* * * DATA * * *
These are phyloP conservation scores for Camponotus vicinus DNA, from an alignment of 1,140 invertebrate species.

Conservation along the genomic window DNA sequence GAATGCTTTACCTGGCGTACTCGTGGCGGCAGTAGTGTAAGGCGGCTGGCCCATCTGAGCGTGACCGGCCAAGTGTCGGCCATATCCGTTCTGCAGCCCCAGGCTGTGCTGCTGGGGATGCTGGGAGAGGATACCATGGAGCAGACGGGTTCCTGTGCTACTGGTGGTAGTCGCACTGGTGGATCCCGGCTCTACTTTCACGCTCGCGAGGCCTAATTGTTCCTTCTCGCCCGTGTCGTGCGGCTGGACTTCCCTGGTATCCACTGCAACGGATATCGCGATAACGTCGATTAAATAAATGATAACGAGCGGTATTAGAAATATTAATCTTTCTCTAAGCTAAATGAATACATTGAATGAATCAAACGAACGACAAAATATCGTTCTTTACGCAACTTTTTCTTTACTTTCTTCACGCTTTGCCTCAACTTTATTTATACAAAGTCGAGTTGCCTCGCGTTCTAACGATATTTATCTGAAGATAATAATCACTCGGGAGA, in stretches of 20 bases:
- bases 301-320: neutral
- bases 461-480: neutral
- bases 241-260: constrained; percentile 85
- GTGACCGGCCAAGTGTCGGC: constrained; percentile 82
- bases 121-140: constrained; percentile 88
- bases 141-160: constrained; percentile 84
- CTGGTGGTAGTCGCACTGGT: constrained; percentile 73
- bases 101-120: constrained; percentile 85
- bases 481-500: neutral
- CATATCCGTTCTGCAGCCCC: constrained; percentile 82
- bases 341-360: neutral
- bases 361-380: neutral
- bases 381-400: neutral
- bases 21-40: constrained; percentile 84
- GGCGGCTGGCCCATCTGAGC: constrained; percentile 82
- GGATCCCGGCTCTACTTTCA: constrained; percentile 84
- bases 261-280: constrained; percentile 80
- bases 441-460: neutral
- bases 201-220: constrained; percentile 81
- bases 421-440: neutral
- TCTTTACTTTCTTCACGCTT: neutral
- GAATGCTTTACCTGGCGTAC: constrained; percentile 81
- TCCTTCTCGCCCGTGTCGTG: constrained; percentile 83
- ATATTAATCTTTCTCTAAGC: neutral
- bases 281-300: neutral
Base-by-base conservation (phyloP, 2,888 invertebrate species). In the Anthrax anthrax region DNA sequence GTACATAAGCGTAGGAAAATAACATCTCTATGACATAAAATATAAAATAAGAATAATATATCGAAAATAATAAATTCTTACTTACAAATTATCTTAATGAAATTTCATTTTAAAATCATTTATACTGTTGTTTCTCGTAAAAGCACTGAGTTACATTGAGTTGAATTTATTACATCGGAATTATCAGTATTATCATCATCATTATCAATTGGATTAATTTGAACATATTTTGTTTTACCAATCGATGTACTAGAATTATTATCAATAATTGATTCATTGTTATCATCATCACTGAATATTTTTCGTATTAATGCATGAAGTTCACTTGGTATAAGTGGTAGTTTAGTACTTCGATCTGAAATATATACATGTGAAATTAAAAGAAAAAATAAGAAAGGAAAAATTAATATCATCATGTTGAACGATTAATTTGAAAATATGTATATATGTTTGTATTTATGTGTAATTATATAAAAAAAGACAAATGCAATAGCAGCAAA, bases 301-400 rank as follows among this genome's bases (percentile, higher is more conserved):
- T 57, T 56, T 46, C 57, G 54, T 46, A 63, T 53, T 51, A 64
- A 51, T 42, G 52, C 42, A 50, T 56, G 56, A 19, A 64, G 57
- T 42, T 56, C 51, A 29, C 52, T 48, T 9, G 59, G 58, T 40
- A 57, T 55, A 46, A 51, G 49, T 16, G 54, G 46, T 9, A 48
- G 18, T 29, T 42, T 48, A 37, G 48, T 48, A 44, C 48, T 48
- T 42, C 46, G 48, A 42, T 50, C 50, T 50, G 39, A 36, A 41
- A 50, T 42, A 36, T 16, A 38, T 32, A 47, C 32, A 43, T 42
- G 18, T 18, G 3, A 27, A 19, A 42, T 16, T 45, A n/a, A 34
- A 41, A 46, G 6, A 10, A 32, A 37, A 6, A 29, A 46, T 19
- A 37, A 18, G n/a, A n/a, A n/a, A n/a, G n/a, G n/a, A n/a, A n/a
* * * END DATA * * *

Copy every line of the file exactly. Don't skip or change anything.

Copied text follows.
These are phyloP conservation scores for Camponotus vicinus DNA, from an alignment of 1,140 invertebrate species.

Conservation along the genomic window DNA sequence GAATGCTTTACCTGGCGTACTCGTGGCGGCAGTAGTGTAAGGCGGCTGGCCCATCTGAGCGTGACCGGCCAAGTGTCGGCCATATCCGTTCTGCAGCCCCAGGCTGTGCTGCTGGGGATGCTGGGAGAGGATACCATGGAGCAGACGGGTTCCTGTGCTACTGGTGGTAGTCGCACTGGTGGATCCCGGCTCTACTTTCACGCTCGCGAGGCCTAATTGTTCCTTCTCGCCCGTGTCGTGCGGCTGGACTTCCCTGGTATCCACTGCAACGGATATCGCGATAACGTCGATTAAATAAATGATAACGAGCGGTATTAGAAATATTAATCTTTCTCTAAGCTAAATGAATACATTGAATGAATCAAACGAACGACAAAATATCGTTCTTTACGCAACTTTTTCTTTACTTTCTTCACGCTTTGCCTCAACTTTATTTATACAAAGTCGAGTTGCCTCGCGTTCTAACGATATTTATCTGAAGATAATAATCACTCGGGAGA, in stretches of 20 bases:
- bases 301-320: neutral
- bases 461-480: neutral
- bases 241-260: constrained; percentile 85
- GTGACCGGCCAAGTGTCGGC: constrained; percentile 82
- bases 121-140: constrained; percentile 88
- bases 141-160: constrained; percentile 84
- CTGGTGGTAGTCGCACTGGT: constrained; percentile 73
- bases 101-120: constrained; percentile 85
- bases 481-500: neutral
- CATATCCGTTCTGCAGCCCC: constrained; percentile 82
- bases 341-360: neutral
- bases 361-380: neutral
- bases 381-400: neutral
- bases 21-40: constrained; percentile 84
- GGCGGCTGGCCCATCTGAGC: constrained; percentile 82
- GGATCCCGGCTCTACTTTCA: constrained; percentile 84
- bases 261-280: constrained; percentile 80
- bases 441-460: neutral
- bases 201-220: constrained; percentile 81
- bases 421-440: neutral
- TCTTTACTTTCTTCACGCTT: neutral
- GAATGCTTTACCTGGCGTAC: constrained; percentile 81
- TCCTTCTCGCCCGTGTCGTG: constrained; percentile 83
- ATATTAATCTTTCTCTAAGC: neutral
- bases 281-300: neutral
Base-by-base conservation (phyloP, 2,888 invertebrate species). In the Anthrax anthrax region DNA sequence GTACATAAGCGTAGGAAAATAACATCTCTATGACATAAAATATAAAATAAGAATAATATATCGAAAATAATAAATTCTTACTTACAAATTATCTTAATGAAATTTCATTTTAAAATCATTTATACTGTTGTTTCTCGTAAAAGCACTGAGTTACATTGAGTTGAATTTATTACATCGGAATTATCAGTATTATCATCATCATTATCAATTGGATTAATTTGAACATATTTTGTTTTACCAATCGATGTACTAGAATTATTATCAATAATTGATTCATTGTTATCATCATCACTGAATATTTTTCGTATTAATGCATGAAGTTCACTTGGTATAAGTGGTAGTTTAGTACTTCGATCTGAAATATATACATGTGAAATTAAAAGAAAAAATAAGAAAGGAAAAATTAATATCATCATGTTGAACGATTAATTTGAAAATATGTATATATGTTTGTATTTATGTGTAATTATATAAAAAAAGACAAATGCAATAGCAGCAAA, bases 301-400 rank as follows among this genome's bases (percentile, higher is more conserved):
- T 57, T 56, T 46, C 57, G 54, T 46, A 63, T 53, T 51, A 64
- A 51, T 42, G 52, C 42, A 50, T 56, G 56, A 19, A 64, G 57
- T 42, T 56, C 51, A 29, C 52, T 48, T 9, G 59, G 58, T 40
- A 57, T 55, A 46, A 51, G 49, T 16, G 54, G 46, T 9, A 48
- G 18, T 29, T 42, T 48, A 37, G 48, T 48, A 44, C 48, T 48
- T 42, C 46, G 48, A 42, T 50, C 50, T 50, G 39, A 36, A 41
- A 50, T 42, A 36, T 16, A 38, T 32, A 47, C 32, A 43, T 42
- G 18, T 18, G 3, A 27, A 19, A 42, T 16, T 45, A n/a, A 34
- A 41, A 46, G 6, A 10, A 32, A 37, A 6, A 29, A 46, T 19
- A 37, A 18, G n/a, A n/a, A n/a, A n/a, G n/a, G n/a, A n/a, A n/a